For the most part, however, the goals were entirely absent from the U.S. government lexicon unless forced to acknowledge them in multilateral resolutions or discussions. By the beginning of 2021 and the end of the Trump Administration, the United States was the only member of the G7, the G20, and the Organisation for Economic Co-operation and Development (OECD) not to have presented a VNR at the U.N. to report its progress on the SDGs.
The lack of leadership from the U.S. government does not mean American leadership on the SDGs has been absent. Some U.S. cities and states have been at the forefront worldwide of applying the SDGs locally. New York City pioneered the first voluntary local review (VLR), a local adaptation of the VNRs, and has played a key role in expanding this movement globally by signing up other cities through its VLR declaration.15 Los Angeles and Hawaii were among the first U.S. jurisdictions to launch online dashboards to measure their progress.16
American businesses, universities, philanthropies, and nonprofits have also been at the cutting edge. Carnegie Mellon University, for example, published the first ever voluntary university review worldwide.17 U.S. multinational corporations from Verizon to Walmart to Citibank have put the SDGs at the center of their environmental, social, and governance (ESG) efforts and even their corporate strategies, and private investors such as BlackRock and PIMCO are using them to assess societal impacts of their investments. The SDGs have attracted significant attention as a vetted, applicable framework as the corporate community increasingly sees its role as improving stakeholder—as opposed to shareholder—value. Thus, while the national government has looked the other way, other parts of American society have proclaimed the importance of the goals and have taken action based on their imperatives.
The United States and the SDGs Post-2021: “Build Back Better”
With the advent of the Biden Administration comes a pledge that the U.S. government will focus on building back better as it recovers from the health, economic, and social impacts of the COVID-19 pandemic. Indeed, the “Build Back Better” slogan of the Biden-Harris Administration’s policy agenda echoes the very vocabulary that has been used by U.N. Secretary General António Guterres since the beginning of the pandemic—and in which he elevates the SDGs as the policy framework for achieving this.18
The Biden-Harris Administration has signaled a willingness to incorporate the SDGs into its international development priorities and strategies. Remarks by Samantha Power, former ambassador to the U.N. and current USAID administrator, at the U.N.’s HLPF in July 2021 positioned the Administration’s agenda within the framework of the SDGs.19 Yet the Administration has yet to focus on the SDGs as relevant to its domestic agenda. This despite the case that much of the Administration’s approach and framing are a good fit for the framework of the goals, both substantively and rhetorically. The four pillars of the Build Back Better agenda—stopping the COVID-19 pandemic, generating a transformative economic recovery, addressing systemic racism, and taking ambitious action on climate change—are all reflected in SDG targets and metrics.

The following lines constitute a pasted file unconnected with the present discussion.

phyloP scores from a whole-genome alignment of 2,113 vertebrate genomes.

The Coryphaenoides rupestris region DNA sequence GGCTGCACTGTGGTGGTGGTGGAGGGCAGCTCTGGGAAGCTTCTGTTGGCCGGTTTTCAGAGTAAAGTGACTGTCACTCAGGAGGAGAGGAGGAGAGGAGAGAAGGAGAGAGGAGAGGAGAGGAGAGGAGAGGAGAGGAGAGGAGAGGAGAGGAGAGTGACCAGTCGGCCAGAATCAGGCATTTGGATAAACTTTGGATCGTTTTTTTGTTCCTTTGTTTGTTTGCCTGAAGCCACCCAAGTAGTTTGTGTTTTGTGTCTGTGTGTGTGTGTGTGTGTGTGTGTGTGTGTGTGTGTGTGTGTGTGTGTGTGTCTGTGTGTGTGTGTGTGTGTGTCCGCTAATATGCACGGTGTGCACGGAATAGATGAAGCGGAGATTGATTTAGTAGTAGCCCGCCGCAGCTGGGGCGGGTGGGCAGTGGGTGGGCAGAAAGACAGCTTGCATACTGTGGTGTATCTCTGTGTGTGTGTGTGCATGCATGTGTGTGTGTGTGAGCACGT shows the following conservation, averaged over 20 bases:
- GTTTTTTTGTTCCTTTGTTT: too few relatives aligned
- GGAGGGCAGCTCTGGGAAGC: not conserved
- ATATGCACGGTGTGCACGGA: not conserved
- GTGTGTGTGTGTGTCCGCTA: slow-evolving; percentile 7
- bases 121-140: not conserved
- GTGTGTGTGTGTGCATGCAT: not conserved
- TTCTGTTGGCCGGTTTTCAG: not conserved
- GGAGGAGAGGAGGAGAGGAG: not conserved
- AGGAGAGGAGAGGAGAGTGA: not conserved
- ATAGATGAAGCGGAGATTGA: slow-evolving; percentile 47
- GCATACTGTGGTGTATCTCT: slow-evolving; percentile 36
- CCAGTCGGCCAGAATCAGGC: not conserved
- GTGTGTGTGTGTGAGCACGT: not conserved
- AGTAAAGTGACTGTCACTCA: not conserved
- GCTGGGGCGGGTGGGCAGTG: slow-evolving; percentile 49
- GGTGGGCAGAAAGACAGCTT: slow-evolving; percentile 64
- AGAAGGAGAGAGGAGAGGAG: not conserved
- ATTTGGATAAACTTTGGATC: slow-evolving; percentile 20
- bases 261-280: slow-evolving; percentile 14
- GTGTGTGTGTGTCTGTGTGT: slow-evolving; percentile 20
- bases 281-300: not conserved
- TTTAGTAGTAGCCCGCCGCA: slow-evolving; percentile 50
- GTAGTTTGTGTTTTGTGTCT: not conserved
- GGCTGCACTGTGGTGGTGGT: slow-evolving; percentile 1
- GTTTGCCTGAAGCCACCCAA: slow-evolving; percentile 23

Take, for example, the president’s Executive Order on tackling the climate crisis at home and abroad.20 It establishes a high-level, interagency National Climate Task Force chaired by the national climate advisor. Among its tasks, in addition to reducing climate pollution and enabling better resilience to climate change impacts, are to “protect public health; conserve our lands, waters, oceans, and biodiversity; deliver environmental justice; and spur well-paying union jobs and economic growth.”21 This is a wide-ranging mandate that aligns with the breadth and interdependence of the 2030 Agenda and would benefit from its integrated framework and discipline of time-bound, quantitative benchmarks.
The disproportionate impacts of COVID-19 and the racial reckoning in the United States provoked by the murder of George Floyd by a police officer galvanized attention on the intertwined legacies of inequality and racism. Addressing these systemic impacts of this racism is another key pillar of the Administration’s domestic policy, highlighted by a stand-alone Executive Order on racial equity (as well as key provisions on climate justice within the climate Executive Order).22 The key considerations for addressing the root of these challenges—public and equitable access to health security, equitable economic mobility, justice equally applied—are embedded in Goals 3 (Good Health and Well-being), 10 (Reduced Inequalities), and 16 (Peace, Justice, and Strong Institutions). The SDGs, in other words, provide a starting point for this agenda.
Given the ambitions of its domestic vision in advancing a set of interrelated social, economic, and environmental priorities, the SDGs are both politically interesting and policy relevant for the Administration. But taking advantage will require policy commitments and direction. I recommend a three-point plan below.
1. Establish Whole-of-Government Leadership